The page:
Discover more from The Carbon Architect
CA16 - Throwing Money Away
Why choosing efficient systems is key to carbon reduction.
THE TOPIC - ENERGY EFFICIENCY
Are you throwing energy out the window? Let me tell you my story before you answer:
I love eggos. That’s right, the cheap toaster waffles you ate as a kid. I think it’s the combination of the ease they are to make, the rigidity to eat them, and the deep pockets for extra maple syrup. A few weeks ago I did an experiment with my favorite snack. How many waffles could I cook simultaneously with a two-slot toaster? To my surprise - the answer was 4!
How did I manage such magic? Well, our toaster is terribly inefficient, enough that while the two waffles inside were getting cooked, two waffles on top were cooked with all the heat that was escaping. So all of that energy wasn’t being used for cooking, it was thrown out the top.
Toasters aren’t the only things that suffer from this problem. If you’ve got a gas-fired furnace or fireplace you’re dealing with the same issue. Energy is getting thrown out your roof, because using every unit of energy for heating is very difficult. Let’s look at a quick history.
1970’s & 80’s - typical furnace 60-80% efficient
1990’s - introduction of sealed combustion units - 80-90% efficient
2000’s - two-stage and modulating gas valves - 95% efficient
2010’s - condensing gas furnaces - 98% efficient
Doesn’t 98% efficiency sound great? Well let’s look at heat pumps to compare.
An ASHP’s efficiency ranges from 200% to 600% depending on the technology and the temperature differences from exterior to interior. Technically that isn’t efficiency in the same way as a gas furnace, but it’s a measure of how efficient it is at turning energy into heat. How can ASHP’s be 600% efficient? Let’s see what ChatGPT has to say about that.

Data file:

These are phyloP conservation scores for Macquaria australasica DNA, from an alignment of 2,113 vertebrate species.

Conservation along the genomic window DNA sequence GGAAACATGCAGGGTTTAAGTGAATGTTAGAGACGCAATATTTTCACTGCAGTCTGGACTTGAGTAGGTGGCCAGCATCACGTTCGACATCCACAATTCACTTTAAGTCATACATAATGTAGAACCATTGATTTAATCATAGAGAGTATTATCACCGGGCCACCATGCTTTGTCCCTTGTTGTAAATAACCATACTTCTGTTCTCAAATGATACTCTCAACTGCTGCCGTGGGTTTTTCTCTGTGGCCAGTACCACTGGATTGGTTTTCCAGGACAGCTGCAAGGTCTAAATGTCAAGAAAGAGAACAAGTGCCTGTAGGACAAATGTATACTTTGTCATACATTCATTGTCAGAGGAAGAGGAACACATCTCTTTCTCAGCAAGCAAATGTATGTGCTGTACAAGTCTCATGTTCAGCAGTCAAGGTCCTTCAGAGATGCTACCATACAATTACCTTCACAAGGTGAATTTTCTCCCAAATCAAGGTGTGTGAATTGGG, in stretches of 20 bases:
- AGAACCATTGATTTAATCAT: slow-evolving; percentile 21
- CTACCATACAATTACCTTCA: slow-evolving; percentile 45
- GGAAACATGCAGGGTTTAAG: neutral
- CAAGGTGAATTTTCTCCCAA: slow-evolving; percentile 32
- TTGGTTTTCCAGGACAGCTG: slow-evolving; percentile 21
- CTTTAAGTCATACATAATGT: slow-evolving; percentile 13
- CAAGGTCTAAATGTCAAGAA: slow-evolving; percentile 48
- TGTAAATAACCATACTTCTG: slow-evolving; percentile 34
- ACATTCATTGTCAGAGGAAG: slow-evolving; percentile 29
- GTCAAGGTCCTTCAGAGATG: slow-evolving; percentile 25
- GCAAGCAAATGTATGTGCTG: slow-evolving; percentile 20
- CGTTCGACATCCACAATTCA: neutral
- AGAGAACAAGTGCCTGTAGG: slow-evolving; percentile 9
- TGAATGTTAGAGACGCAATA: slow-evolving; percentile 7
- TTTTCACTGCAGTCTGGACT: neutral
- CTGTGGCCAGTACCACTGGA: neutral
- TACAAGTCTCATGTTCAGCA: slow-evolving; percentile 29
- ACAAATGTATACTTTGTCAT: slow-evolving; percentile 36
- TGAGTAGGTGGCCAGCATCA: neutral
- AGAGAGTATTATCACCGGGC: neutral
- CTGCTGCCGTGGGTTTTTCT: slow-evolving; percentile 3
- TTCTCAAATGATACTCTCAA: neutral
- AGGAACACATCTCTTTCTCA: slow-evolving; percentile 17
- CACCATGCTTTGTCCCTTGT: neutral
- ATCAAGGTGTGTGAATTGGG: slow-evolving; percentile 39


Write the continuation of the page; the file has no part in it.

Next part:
“A heat pump's efficiency is expressed as its coefficient of performance (COP), which is the ratio of heat output to energy input. A COP of 3.0 means that for every unit of energy used, it produces three units of heat energy, making it "300% efficient." However, the heat pump is not creating energy out of nothing but is simply transferring heat energy from one location to another.” - ChatGPT
So I’ll ask you this question again - are you throwing energy out the window?
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WHAT WE CAN DO
Efficiency matters for three primary reasons:
Keep the heat in
Use more efficient systems
Electrify our buildings
Let’s dig a little deeper:
1 - Keep the heat in
Even with the most efficient mechanical system, a building that isn’t designed to keep that heat in, is limiting the benefits of efficiency. Although the first solution most people consider is to insulate more, which has obvious benefits, but a lesser talked about solution is the importance of minding your thermal bridges and increasing your air tightness. Here is a list of strategies I would recommend:
The red door of death (test your airtightness during construction)
Model critical thermal bridging details (THERM is free)
Increase insulation levels
Vestibule critical entrances
Use an HRV for ventilation requirements
2 - Use more efficient systems
Efficient systems will make every kW of energy go further. It doesn’t mean it’s cheaper, but it does mean you use less energy for the same amount of heat. An 85% efficient boiler throws 15% of its heat out the window and compared to a heat pump is less than 33% as efficient. Other ways to use efficient systems is by sharing heat within your building through VRF systems that can operate both heating and cooling simultaneously and HRV units that reduce total loads in the building.
3 - Electrify our buildings
Choosing efficient systems is the first step, but electrification is the change that will have a massive impact on your GHG emissions. Here in BC, for example, the GHG emissions from fossil gas are 17x higher than electricity. That’s massive. Factor in the efficiency of a heat-pump system and that number goes up to 51x.
1 PERSON TO FOLLOW
Jessica Allen is a building designer with a passion for building performance and function over form. Her career started with code compliance and has grown to include air tightness consulting and blower door testing for residential and commercial buildings. She is passionate about educating the industry - give her a follow.
1 RESOURCE TO ACT ON
The New Buildings Institute (NBI) is a fantastic resource for anyone looking to design low-impact buildings. In specific they publish a series of Tools and Guides that have killer info. Here is just a few examples.